DW: In my experience, a vital component of a successful business is staffing, and you seem to have an incredibly enthusiastic and dedicated group of people working for you. How do you build such a team of people that provide customer service that goes far beyond most companies?

RC: One of the key elements is ingredients is to obtain intelligent people and maintain employment longevity, even if only part time. I have a few select customer service people who monitor the website during hours that we have determined to create peak traffic resulting in customer inquiries. For these services, I try to use people who are music students, or perhaps a retired musician who no longer travels and enjoys this type of work, and of course it is important to treat your employees well. My Production Manager, Mike, has also been another cornerstone to our overall success, as he is on top of every facet of the business.

DW: So sort of winding things up here, what particular events stand out in your memory from the 10 years of business?

RC: There are many high points. The release of each DVD is always a cause for celebration, as it is much like delivering a child into the world. I sincerely enjoy receiving CDs and videos from our customers, as those items let me know that I was able to make a positive impact on someone’s life.

DW: Where do you go from here? What is in the future for you?

RC: Over to Newport Beach and a nice sailing trip over to Catalina.

DW: Robert, on behalf of Just Jazz Guitar and our readers, I would like to thank you for this candid and insightful interview.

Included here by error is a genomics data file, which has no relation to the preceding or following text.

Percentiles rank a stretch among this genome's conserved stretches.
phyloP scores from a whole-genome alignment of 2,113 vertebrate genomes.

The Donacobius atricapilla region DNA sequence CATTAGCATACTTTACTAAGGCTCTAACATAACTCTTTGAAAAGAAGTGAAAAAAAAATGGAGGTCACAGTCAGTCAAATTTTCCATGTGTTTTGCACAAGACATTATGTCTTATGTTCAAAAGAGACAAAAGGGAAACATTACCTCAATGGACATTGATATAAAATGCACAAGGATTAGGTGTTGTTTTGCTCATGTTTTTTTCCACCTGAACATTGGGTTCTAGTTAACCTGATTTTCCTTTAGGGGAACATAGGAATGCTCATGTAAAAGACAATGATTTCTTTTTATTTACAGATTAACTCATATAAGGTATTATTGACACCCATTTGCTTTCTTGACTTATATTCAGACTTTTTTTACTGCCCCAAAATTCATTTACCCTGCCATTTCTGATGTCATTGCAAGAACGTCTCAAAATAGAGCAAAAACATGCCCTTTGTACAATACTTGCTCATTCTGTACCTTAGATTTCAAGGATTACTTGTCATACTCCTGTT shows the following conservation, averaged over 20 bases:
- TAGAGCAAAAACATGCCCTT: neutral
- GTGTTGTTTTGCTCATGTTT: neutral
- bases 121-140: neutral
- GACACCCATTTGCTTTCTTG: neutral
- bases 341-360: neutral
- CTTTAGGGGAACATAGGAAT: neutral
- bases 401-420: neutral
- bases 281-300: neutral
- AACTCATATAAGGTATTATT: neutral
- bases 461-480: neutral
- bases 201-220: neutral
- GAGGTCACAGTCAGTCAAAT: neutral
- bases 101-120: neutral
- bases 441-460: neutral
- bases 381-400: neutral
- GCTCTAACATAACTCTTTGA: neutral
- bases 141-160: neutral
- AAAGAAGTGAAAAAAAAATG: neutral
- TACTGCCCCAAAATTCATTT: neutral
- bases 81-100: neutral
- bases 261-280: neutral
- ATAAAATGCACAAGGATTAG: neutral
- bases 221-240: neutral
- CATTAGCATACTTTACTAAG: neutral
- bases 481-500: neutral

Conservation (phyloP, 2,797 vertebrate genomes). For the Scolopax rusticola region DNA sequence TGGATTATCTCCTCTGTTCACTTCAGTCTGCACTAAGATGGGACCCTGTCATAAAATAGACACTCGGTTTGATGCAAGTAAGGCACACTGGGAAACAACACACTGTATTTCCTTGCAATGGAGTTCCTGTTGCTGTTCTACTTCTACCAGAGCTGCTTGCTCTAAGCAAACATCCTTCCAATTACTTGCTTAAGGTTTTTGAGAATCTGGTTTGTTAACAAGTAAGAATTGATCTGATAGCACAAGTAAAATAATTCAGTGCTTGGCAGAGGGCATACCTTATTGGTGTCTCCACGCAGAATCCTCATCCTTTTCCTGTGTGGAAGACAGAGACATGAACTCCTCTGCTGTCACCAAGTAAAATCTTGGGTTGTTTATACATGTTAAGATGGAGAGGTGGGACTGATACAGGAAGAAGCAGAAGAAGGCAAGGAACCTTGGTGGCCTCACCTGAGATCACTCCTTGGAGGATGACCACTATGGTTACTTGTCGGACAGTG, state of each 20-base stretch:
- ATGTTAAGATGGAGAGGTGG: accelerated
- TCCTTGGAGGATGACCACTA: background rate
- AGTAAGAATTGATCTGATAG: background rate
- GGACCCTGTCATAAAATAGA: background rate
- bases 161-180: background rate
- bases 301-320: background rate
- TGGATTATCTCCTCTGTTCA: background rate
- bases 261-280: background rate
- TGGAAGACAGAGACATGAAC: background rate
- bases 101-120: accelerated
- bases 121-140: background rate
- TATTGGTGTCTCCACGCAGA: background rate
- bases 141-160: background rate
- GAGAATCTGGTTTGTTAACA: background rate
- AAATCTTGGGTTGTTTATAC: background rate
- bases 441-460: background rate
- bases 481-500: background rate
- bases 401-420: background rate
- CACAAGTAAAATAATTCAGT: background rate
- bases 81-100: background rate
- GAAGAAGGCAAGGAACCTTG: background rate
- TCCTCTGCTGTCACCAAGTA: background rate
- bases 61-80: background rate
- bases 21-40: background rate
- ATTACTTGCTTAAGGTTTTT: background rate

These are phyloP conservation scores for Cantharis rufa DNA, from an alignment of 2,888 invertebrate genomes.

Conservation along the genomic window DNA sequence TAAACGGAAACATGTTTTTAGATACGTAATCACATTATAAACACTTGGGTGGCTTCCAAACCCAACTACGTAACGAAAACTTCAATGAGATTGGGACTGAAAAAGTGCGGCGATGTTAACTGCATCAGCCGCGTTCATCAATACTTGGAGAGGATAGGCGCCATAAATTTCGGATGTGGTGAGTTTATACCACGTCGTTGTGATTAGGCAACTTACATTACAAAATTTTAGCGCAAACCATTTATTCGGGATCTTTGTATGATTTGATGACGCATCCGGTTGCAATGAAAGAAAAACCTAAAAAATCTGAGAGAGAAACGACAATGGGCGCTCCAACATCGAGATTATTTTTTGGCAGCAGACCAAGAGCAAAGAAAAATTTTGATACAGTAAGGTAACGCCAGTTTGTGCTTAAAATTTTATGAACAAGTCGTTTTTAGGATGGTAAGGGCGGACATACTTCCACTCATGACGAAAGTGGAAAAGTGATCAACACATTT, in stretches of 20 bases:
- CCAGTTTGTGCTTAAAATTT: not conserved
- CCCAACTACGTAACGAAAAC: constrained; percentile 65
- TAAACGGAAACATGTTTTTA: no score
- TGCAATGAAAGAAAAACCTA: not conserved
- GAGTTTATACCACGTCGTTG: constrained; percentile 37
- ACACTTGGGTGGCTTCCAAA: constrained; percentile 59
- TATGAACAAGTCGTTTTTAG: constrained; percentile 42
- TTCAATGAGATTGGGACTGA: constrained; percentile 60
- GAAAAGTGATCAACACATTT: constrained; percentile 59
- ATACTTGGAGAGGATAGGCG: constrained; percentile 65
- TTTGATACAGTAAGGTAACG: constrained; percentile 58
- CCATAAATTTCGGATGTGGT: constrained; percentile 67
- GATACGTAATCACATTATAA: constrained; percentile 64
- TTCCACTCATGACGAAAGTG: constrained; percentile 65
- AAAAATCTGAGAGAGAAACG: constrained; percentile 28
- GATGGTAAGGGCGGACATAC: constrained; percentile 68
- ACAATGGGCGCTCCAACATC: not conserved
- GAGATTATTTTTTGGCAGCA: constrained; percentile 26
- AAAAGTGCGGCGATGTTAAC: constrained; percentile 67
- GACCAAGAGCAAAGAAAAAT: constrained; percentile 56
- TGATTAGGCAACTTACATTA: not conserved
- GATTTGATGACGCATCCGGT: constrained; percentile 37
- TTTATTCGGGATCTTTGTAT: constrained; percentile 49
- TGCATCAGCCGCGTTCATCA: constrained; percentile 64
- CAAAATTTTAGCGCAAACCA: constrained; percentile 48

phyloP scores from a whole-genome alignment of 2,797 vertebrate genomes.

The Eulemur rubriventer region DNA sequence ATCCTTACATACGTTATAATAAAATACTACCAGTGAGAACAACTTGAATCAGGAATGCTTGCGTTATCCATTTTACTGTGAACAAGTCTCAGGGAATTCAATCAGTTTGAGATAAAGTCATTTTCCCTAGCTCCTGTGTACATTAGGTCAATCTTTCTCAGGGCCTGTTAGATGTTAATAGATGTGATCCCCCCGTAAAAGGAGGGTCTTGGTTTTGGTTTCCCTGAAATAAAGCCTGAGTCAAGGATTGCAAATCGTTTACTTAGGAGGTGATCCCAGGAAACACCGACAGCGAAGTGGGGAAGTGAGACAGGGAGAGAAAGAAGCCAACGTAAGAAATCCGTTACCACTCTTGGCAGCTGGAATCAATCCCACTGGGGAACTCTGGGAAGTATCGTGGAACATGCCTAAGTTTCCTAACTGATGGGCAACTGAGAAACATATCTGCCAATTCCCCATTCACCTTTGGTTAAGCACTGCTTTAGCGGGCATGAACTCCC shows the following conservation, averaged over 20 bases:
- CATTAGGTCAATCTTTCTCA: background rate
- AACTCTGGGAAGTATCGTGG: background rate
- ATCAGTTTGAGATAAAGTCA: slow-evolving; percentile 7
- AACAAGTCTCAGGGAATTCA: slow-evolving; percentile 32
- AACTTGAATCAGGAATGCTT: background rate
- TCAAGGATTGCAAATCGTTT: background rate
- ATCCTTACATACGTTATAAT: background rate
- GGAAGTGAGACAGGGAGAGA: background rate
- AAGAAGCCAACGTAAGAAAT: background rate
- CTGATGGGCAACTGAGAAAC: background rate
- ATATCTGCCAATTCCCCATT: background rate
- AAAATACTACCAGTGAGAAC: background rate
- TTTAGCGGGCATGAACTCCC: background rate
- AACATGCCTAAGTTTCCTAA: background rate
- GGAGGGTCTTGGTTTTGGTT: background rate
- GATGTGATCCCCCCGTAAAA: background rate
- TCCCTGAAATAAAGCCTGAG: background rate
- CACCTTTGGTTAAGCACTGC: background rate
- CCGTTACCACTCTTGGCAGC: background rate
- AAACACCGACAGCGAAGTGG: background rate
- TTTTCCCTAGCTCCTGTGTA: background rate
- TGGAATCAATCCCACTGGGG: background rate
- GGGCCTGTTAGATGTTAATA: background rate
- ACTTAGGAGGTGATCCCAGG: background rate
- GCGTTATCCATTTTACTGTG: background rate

RC: My pleasure!

Comping Expo Review in Gitarist Magazine

Gitarist Magazine Masthead

Gitarist Magazine Cover

The Comping Expo

Robert Conti? A jazz guitar virtuoso who likes to keep things simple. As complicated as his bebop licks and chord melodies may sound, Conti constantly stresses that you can learn all of it without spending years and years being bogged down by chords, scales and arpeggio’s. Conti rightfully thinks that the the was he learned to play is most natural; you hear somebody play something that you like and you go and find out what he did. The next step is to try and use that new information in your playing, and finding variations on it, too.

The Comping Expo is a DVD/book package on jazz guitar accompaniment, featuring chord progressions and rhythmes and using well chosen examples. Conti’s motto is: watch, listen en reproduce what you see and hear me do. The DVD also contains practice materials in MIDI and MP3 formats plus footage of Conti in live action. The book shows the examples and possibilities that Conti shows on the DVD in chord diagrams.

Verdict? What a relief! Conti demonstrates how he has used the same few dozens of chord forms, plus a few tricks to spice them up, throughout his long and distinguished career. These he will show you on this DVD and his goal is to get you to out those into your playing right away. Wholeheartedly recommended!

Conti Thinline Archtop – Equity Model

Mike Irish Conti Guitar Review


Mike Irish Conti Guitar Review

A Player’s Perspective

I just bought a new guitar.  I don’t do this very often, but when I do, I need it to have two main characteristics:  it must have a beautiful sound and  it must facilitate the expression of my music.  On both accounts, the Conti Archtop hits a home run. I had been wanting to move up to an archtop that has a solid spruce top and a wonderful sound.  But, for me, price was a consideration.